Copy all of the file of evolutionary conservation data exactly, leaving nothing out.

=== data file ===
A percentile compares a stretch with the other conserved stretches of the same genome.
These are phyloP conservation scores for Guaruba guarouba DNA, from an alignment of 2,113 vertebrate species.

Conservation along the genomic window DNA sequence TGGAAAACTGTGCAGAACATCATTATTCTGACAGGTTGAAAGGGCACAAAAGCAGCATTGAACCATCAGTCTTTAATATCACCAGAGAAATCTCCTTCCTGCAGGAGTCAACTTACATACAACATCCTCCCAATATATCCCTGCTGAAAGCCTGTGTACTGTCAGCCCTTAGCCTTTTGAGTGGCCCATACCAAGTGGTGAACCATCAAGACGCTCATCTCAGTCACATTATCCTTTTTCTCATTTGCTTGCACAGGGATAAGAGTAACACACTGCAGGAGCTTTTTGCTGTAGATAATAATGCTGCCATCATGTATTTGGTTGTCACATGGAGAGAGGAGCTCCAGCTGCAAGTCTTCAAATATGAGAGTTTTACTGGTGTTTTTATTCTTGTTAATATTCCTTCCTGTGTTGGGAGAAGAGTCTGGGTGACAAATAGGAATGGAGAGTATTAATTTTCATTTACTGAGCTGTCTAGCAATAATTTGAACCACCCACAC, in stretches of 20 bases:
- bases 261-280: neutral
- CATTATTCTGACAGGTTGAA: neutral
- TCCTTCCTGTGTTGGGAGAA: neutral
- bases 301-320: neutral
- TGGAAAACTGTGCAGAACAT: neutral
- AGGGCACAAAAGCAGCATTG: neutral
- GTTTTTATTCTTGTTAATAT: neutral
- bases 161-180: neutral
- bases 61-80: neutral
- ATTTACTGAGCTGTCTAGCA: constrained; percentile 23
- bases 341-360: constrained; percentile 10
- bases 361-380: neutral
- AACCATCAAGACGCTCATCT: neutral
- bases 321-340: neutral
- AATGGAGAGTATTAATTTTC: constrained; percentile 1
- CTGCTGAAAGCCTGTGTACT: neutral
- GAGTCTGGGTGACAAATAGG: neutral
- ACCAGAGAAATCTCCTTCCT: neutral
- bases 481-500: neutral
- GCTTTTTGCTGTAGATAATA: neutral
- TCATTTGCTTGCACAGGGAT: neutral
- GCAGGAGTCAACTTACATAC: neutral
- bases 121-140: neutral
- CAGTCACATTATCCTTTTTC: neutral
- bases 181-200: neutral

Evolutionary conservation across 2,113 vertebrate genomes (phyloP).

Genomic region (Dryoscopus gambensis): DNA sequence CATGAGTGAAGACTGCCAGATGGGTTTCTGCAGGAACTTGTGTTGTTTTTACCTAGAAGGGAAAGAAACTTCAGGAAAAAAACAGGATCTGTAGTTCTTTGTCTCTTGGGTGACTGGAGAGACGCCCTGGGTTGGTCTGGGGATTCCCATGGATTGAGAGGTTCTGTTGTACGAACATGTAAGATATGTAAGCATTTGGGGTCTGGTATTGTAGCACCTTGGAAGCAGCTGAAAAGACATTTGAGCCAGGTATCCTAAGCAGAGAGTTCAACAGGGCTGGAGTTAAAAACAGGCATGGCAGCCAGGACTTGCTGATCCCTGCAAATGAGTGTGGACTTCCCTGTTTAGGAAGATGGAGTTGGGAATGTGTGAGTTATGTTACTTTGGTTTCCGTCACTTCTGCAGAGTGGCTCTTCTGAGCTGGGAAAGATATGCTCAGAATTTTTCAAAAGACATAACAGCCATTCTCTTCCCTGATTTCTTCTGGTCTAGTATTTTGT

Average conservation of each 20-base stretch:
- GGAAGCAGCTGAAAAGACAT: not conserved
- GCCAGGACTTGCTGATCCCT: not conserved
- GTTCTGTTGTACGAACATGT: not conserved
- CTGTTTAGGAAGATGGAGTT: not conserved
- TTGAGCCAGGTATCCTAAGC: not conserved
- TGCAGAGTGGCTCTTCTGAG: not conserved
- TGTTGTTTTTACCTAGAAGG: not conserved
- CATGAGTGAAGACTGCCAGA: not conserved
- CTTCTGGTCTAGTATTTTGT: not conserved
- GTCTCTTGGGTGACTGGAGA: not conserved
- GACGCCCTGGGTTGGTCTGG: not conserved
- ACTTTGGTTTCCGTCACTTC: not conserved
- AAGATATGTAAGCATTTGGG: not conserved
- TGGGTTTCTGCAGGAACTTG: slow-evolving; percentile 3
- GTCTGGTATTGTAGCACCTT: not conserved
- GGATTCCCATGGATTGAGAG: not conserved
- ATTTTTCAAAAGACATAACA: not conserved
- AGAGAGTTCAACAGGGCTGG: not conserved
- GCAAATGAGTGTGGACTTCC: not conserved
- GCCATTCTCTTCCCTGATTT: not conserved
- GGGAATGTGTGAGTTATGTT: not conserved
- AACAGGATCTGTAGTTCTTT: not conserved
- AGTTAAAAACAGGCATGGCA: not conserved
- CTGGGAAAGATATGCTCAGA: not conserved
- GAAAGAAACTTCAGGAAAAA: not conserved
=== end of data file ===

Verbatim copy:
A percentile compares a stretch with the other conserved stretches of the same genome.
These are phyloP conservation scores for Guaruba guarouba DNA, from an alignment of 2,113 vertebrate species.

Conservation along the genomic window DNA sequence TGGAAAACTGTGCAGAACATCATTATTCTGACAGGTTGAAAGGGCACAAAAGCAGCATTGAACCATCAGTCTTTAATATCACCAGAGAAATCTCCTTCCTGCAGGAGTCAACTTACATACAACATCCTCCCAATATATCCCTGCTGAAAGCCTGTGTACTGTCAGCCCTTAGCCTTTTGAGTGGCCCATACCAAGTGGTGAACCATCAAGACGCTCATCTCAGTCACATTATCCTTTTTCTCATTTGCTTGCACAGGGATAAGAGTAACACACTGCAGGAGCTTTTTGCTGTAGATAATAATGCTGCCATCATGTATTTGGTTGTCACATGGAGAGAGGAGCTCCAGCTGCAAGTCTTCAAATATGAGAGTTTTACTGGTGTTTTTATTCTTGTTAATATTCCTTCCTGTGTTGGGAGAAGAGTCTGGGTGACAAATAGGAATGGAGAGTATTAATTTTCATTTACTGAGCTGTCTAGCAATAATTTGAACCACCCACAC, in stretches of 20 bases:
- bases 261-280: neutral
- CATTATTCTGACAGGTTGAA: neutral
- TCCTTCCTGTGTTGGGAGAA: neutral
- bases 301-320: neutral
- TGGAAAACTGTGCAGAACAT: neutral
- AGGGCACAAAAGCAGCATTG: neutral
- GTTTTTATTCTTGTTAATAT: neutral
- bases 161-180: neutral
- bases 61-80: neutral
- ATTTACTGAGCTGTCTAGCA: constrained; percentile 23
- bases 341-360: constrained; percentile 10
- bases 361-380: neutral
- AACCATCAAGACGCTCATCT: neutral
- bases 321-340: neutral
- AATGGAGAGTATTAATTTTC: constrained; percentile 1
- CTGCTGAAAGCCTGTGTACT: neutral
- GAGTCTGGGTGACAAATAGG: neutral
- ACCAGAGAAATCTCCTTCCT: neutral
- bases 481-500: neutral
- GCTTTTTGCTGTAGATAATA: neutral
- TCATTTGCTTGCACAGGGAT: neutral
- GCAGGAGTCAACTTACATAC: neutral
- bases 121-140: neutral
- CAGTCACATTATCCTTTTTC: neutral
- bases 181-200: neutral

Evolutionary conservation across 2,113 vertebrate genomes (phyloP).

Genomic region (Dryoscopus gambensis): DNA sequence CATGAGTGAAGACTGCCAGATGGGTTTCTGCAGGAACTTGTGTTGTTTTTACCTAGAAGGGAAAGAAACTTCAGGAAAAAAACAGGATCTGTAGTTCTTTGTCTCTTGGGTGACTGGAGAGACGCCCTGGGTTGGTCTGGGGATTCCCATGGATTGAGAGGTTCTGTTGTACGAACATGTAAGATATGTAAGCATTTGGGGTCTGGTATTGTAGCACCTTGGAAGCAGCTGAAAAGACATTTGAGCCAGGTATCCTAAGCAGAGAGTTCAACAGGGCTGGAGTTAAAAACAGGCATGGCAGCCAGGACTTGCTGATCCCTGCAAATGAGTGTGGACTTCCCTGTTTAGGAAGATGGAGTTGGGAATGTGTGAGTTATGTTACTTTGGTTTCCGTCACTTCTGCAGAGTGGCTCTTCTGAGCTGGGAAAGATATGCTCAGAATTTTTCAAAAGACATAACAGCCATTCTCTTCCCTGATTTCTTCTGGTCTAGTATTTTGT

Average conservation of each 20-base stretch:
- GGAAGCAGCTGAAAAGACAT: not conserved
- GCCAGGACTTGCTGATCCCT: not conserved
- GTTCTGTTGTACGAACATGT: not conserved
- CTGTTTAGGAAGATGGAGTT: not conserved
- TTGAGCCAGGTATCCTAAGC: not conserved
- TGCAGAGTGGCTCTTCTGAG: not conserved
- TGTTGTTTTTACCTAGAAGG: not conserved
- CATGAGTGAAGACTGCCAGA: not conserved
- CTTCTGGTCTAGTATTTTGT: not conserved
- GTCTCTTGGGTGACTGGAGA: not conserved
- GACGCCCTGGGTTGGTCTGG: not conserved
- ACTTTGGTTTCCGTCACTTC: not conserved
- AAGATATGTAAGCATTTGGG: not conserved
- TGGGTTTCTGCAGGAACTTG: slow-evolving; percentile 3
- GTCTGGTATTGTAGCACCTT: not conserved
- GGATTCCCATGGATTGAGAG: not conserved
- ATTTTTCAAAAGACATAACA: not conserved
- AGAGAGTTCAACAGGGCTGG: not conserved
- GCAAATGAGTGTGGACTTCC: not conserved
- GCCATTCTCTTCCCTGATTT: not conserved
- GGGAATGTGTGAGTTATGTT: not conserved
- AACAGGATCTGTAGTTCTTT: not conserved
- AGTTAAAAACAGGCATGGCA: not conserved
- CTGGGAAAGATATGCTCAGA: not conserved
- GAAAGAAACTTCAGGAAAAA: not conserved